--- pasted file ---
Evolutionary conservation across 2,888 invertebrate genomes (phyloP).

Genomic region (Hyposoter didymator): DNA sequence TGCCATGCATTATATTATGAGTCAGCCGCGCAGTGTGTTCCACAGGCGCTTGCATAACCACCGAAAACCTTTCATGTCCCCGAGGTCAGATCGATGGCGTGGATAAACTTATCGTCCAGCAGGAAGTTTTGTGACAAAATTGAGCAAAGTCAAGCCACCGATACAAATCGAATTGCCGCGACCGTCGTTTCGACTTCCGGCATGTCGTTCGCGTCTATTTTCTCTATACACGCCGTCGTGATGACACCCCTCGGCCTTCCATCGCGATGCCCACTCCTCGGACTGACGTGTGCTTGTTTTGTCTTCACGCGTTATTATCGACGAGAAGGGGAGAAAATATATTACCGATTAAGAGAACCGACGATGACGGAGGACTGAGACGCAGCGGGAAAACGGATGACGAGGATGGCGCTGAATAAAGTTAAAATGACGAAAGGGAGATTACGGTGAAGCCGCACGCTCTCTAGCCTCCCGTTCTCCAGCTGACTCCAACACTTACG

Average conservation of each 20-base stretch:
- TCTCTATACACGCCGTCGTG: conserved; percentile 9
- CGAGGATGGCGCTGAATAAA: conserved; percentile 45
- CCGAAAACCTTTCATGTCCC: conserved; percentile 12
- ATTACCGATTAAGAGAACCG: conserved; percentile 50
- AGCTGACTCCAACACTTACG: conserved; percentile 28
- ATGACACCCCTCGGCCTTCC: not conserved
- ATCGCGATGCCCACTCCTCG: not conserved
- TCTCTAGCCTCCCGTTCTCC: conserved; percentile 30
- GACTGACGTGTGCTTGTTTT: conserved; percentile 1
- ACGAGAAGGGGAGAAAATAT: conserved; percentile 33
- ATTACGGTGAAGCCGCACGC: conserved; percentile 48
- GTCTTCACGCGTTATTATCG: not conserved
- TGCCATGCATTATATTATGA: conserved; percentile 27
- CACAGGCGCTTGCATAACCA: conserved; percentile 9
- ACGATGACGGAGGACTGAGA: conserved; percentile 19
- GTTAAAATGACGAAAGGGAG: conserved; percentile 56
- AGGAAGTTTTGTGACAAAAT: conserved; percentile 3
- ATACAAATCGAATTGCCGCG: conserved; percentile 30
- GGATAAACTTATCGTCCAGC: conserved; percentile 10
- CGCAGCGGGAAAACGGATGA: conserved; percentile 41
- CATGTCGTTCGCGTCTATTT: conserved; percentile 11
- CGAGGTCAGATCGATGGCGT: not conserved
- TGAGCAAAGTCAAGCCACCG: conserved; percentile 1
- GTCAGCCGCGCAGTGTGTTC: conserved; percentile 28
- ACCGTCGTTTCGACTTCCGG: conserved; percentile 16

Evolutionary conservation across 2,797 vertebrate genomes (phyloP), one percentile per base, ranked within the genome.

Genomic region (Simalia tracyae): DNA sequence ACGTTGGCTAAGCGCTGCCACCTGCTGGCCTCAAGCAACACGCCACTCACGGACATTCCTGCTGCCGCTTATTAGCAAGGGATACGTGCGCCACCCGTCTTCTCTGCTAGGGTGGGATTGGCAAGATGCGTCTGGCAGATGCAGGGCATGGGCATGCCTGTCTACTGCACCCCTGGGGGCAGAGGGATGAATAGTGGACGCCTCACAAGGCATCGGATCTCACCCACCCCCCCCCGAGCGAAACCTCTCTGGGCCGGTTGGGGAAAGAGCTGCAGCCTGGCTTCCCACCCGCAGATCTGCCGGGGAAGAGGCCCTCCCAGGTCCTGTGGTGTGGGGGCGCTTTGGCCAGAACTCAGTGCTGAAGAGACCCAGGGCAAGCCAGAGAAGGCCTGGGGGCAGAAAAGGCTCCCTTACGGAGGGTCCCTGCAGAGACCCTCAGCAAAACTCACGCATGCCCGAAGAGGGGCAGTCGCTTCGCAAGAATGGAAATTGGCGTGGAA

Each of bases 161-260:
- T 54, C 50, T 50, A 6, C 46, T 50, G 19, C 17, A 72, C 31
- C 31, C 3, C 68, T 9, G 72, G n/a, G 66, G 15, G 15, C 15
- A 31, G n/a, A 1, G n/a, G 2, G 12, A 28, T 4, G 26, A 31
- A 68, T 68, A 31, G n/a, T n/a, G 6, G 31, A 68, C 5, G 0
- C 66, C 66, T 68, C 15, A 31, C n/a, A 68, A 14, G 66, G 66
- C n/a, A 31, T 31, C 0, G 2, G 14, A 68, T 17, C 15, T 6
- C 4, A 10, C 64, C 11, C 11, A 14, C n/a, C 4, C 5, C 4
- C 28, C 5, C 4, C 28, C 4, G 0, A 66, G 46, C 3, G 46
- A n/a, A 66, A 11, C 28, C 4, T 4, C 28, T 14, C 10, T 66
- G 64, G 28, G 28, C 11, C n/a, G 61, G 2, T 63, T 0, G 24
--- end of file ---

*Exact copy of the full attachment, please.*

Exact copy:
Evolutionary conservation across 2,888 invertebrate genomes (phyloP).

Genomic region (Hyposoter didymator): DNA sequence TGCCATGCATTATATTATGAGTCAGCCGCGCAGTGTGTTCCACAGGCGCTTGCATAACCACCGAAAACCTTTCATGTCCCCGAGGTCAGATCGATGGCGTGGATAAACTTATCGTCCAGCAGGAAGTTTTGTGACAAAATTGAGCAAAGTCAAGCCACCGATACAAATCGAATTGCCGCGACCGTCGTTTCGACTTCCGGCATGTCGTTCGCGTCTATTTTCTCTATACACGCCGTCGTGATGACACCCCTCGGCCTTCCATCGCGATGCCCACTCCTCGGACTGACGTGTGCTTGTTTTGTCTTCACGCGTTATTATCGACGAGAAGGGGAGAAAATATATTACCGATTAAGAGAACCGACGATGACGGAGGACTGAGACGCAGCGGGAAAACGGATGACGAGGATGGCGCTGAATAAAGTTAAAATGACGAAAGGGAGATTACGGTGAAGCCGCACGCTCTCTAGCCTCCCGTTCTCCAGCTGACTCCAACACTTACG

Average conservation of each 20-base stretch:
- TCTCTATACACGCCGTCGTG: conserved; percentile 9
- CGAGGATGGCGCTGAATAAA: conserved; percentile 45
- CCGAAAACCTTTCATGTCCC: conserved; percentile 12
- ATTACCGATTAAGAGAACCG: conserved; percentile 50
- AGCTGACTCCAACACTTACG: conserved; percentile 28
- ATGACACCCCTCGGCCTTCC: not conserved
- ATCGCGATGCCCACTCCTCG: not conserved
- TCTCTAGCCTCCCGTTCTCC: conserved; percentile 30
- GACTGACGTGTGCTTGTTTT: conserved; percentile 1
- ACGAGAAGGGGAGAAAATAT: conserved; percentile 33
- ATTACGGTGAAGCCGCACGC: conserved; percentile 48
- GTCTTCACGCGTTATTATCG: not conserved
- TGCCATGCATTATATTATGA: conserved; percentile 27
- CACAGGCGCTTGCATAACCA: conserved; percentile 9
- ACGATGACGGAGGACTGAGA: conserved; percentile 19
- GTTAAAATGACGAAAGGGAG: conserved; percentile 56
- AGGAAGTTTTGTGACAAAAT: conserved; percentile 3
- ATACAAATCGAATTGCCGCG: conserved; percentile 30
- GGATAAACTTATCGTCCAGC: conserved; percentile 10
- CGCAGCGGGAAAACGGATGA: conserved; percentile 41
- CATGTCGTTCGCGTCTATTT: conserved; percentile 11
- CGAGGTCAGATCGATGGCGT: not conserved
- TGAGCAAAGTCAAGCCACCG: conserved; percentile 1
- GTCAGCCGCGCAGTGTGTTC: conserved; percentile 28
- ACCGTCGTTTCGACTTCCGG: conserved; percentile 16

Evolutionary conservation across 2,797 vertebrate genomes (phyloP), one percentile per base, ranked within the genome.

Genomic region (Simalia tracyae): DNA sequence ACGTTGGCTAAGCGCTGCCACCTGCTGGCCTCAAGCAACACGCCACTCACGGACATTCCTGCTGCCGCTTATTAGCAAGGGATACGTGCGCCACCCGTCTTCTCTGCTAGGGTGGGATTGGCAAGATGCGTCTGGCAGATGCAGGGCATGGGCATGCCTGTCTACTGCACCCCTGGGGGCAGAGGGATGAATAGTGGACGCCTCACAAGGCATCGGATCTCACCCACCCCCCCCCGAGCGAAACCTCTCTGGGCCGGTTGGGGAAAGAGCTGCAGCCTGGCTTCCCACCCGCAGATCTGCCGGGGAAGAGGCCCTCCCAGGTCCTGTGGTGTGGGGGCGCTTTGGCCAGAACTCAGTGCTGAAGAGACCCAGGGCAAGCCAGAGAAGGCCTGGGGGCAGAAAAGGCTCCCTTACGGAGGGTCCCTGCAGAGACCCTCAGCAAAACTCACGCATGCCCGAAGAGGGGCAGTCGCTTCGCAAGAATGGAAATTGGCGTGGAA

Each of bases 161-260:
- T 54, C 50, T 50, A 6, C 46, T 50, G 19, C 17, A 72, C 31
- C 31, C 3, C 68, T 9, G 72, G n/a, G 66, G 15, G 15, C 15
- A 31, G n/a, A 1, G n/a, G 2, G 12, A 28, T 4, G 26, A 31
- A 68, T 68, A 31, G n/a, T n/a, G 6, G 31, A 68, C 5, G 0
- C 66, C 66, T 68, C 15, A 31, C n/a, A 68, A 14, G 66, G 66
- C n/a, A 31, T 31, C 0, G 2, G 14, A 68, T 17, C 15, T 6
- C 4, A 10, C 64, C 11, C 11, A 14, C n/a, C 4, C 5, C 4
- C 28, C 5, C 4, C 28, C 4, G 0, A 66, G 46, C 3, G 46
- A n/a, A 66, A 11, C 28, C 4, T 4, C 28, T 14, C 10, T 66
- G 64, G 28, G 28, C 11, C n/a, G 61, G 2, T 63, T 0, G 24